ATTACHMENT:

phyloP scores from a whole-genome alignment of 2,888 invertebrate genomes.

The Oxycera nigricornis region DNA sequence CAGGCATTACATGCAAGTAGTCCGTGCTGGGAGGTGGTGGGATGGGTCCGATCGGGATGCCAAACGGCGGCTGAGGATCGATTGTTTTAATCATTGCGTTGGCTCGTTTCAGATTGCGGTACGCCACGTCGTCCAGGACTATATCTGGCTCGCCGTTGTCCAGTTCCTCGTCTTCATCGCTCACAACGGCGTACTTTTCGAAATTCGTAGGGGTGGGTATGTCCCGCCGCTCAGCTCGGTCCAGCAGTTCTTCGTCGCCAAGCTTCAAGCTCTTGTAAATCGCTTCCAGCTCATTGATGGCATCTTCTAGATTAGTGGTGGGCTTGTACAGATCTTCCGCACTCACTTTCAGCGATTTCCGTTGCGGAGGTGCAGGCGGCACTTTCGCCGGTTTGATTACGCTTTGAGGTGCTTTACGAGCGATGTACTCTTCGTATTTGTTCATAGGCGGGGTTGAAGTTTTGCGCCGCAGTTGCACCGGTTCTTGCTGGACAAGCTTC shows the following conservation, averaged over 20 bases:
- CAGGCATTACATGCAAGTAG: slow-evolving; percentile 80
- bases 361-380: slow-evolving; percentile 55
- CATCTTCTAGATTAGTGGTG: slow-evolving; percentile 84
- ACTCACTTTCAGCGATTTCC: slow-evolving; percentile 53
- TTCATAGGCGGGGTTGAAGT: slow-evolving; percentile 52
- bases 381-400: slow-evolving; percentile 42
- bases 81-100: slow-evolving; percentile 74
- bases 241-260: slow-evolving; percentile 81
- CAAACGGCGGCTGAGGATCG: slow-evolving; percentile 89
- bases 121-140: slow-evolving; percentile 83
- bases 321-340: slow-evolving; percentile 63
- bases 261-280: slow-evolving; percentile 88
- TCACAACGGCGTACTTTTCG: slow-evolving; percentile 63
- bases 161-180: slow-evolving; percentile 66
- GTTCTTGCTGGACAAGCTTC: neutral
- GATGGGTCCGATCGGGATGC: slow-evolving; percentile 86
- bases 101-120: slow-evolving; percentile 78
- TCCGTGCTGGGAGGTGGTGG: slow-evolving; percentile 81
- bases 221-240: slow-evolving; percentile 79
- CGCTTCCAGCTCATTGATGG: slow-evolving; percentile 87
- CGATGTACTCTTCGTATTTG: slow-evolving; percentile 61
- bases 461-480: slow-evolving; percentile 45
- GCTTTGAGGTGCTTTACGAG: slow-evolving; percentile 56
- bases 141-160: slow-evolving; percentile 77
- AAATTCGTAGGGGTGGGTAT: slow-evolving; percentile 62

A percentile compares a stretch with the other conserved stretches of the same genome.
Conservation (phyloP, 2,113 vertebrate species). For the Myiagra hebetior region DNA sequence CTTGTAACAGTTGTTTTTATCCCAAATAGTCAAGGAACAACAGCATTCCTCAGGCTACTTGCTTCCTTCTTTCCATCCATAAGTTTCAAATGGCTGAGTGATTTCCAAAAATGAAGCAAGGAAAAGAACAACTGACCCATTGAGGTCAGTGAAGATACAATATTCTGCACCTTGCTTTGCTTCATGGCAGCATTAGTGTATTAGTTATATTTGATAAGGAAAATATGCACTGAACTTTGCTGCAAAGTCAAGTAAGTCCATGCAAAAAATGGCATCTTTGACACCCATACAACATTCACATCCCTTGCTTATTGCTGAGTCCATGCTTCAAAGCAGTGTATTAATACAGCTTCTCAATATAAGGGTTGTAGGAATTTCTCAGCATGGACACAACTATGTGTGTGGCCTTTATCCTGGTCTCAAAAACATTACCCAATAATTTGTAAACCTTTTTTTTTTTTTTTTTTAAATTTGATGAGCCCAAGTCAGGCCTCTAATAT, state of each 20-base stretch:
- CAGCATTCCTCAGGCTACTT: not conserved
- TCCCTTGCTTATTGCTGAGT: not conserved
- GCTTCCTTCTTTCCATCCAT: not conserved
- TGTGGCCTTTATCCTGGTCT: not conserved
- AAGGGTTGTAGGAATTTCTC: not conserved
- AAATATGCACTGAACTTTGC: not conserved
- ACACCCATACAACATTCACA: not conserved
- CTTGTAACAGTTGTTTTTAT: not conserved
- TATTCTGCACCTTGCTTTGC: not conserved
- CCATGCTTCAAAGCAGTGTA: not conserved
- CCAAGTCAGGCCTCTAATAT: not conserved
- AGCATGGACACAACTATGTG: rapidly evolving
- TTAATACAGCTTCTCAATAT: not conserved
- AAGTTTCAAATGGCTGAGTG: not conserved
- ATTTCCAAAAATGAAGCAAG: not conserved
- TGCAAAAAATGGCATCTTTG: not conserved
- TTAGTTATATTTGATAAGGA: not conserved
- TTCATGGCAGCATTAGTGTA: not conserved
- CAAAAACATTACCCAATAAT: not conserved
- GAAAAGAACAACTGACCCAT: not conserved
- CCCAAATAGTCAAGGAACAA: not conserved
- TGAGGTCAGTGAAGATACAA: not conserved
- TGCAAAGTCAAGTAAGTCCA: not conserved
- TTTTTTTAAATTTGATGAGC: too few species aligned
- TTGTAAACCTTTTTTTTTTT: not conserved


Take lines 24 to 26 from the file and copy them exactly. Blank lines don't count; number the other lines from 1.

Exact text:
- bases 461-480: slow-evolving; percentile 45
- GCTTTGAGGTGCTTTACGAG: slow-evolving; percentile 56
- bases 141-160: slow-evolving; percentile 77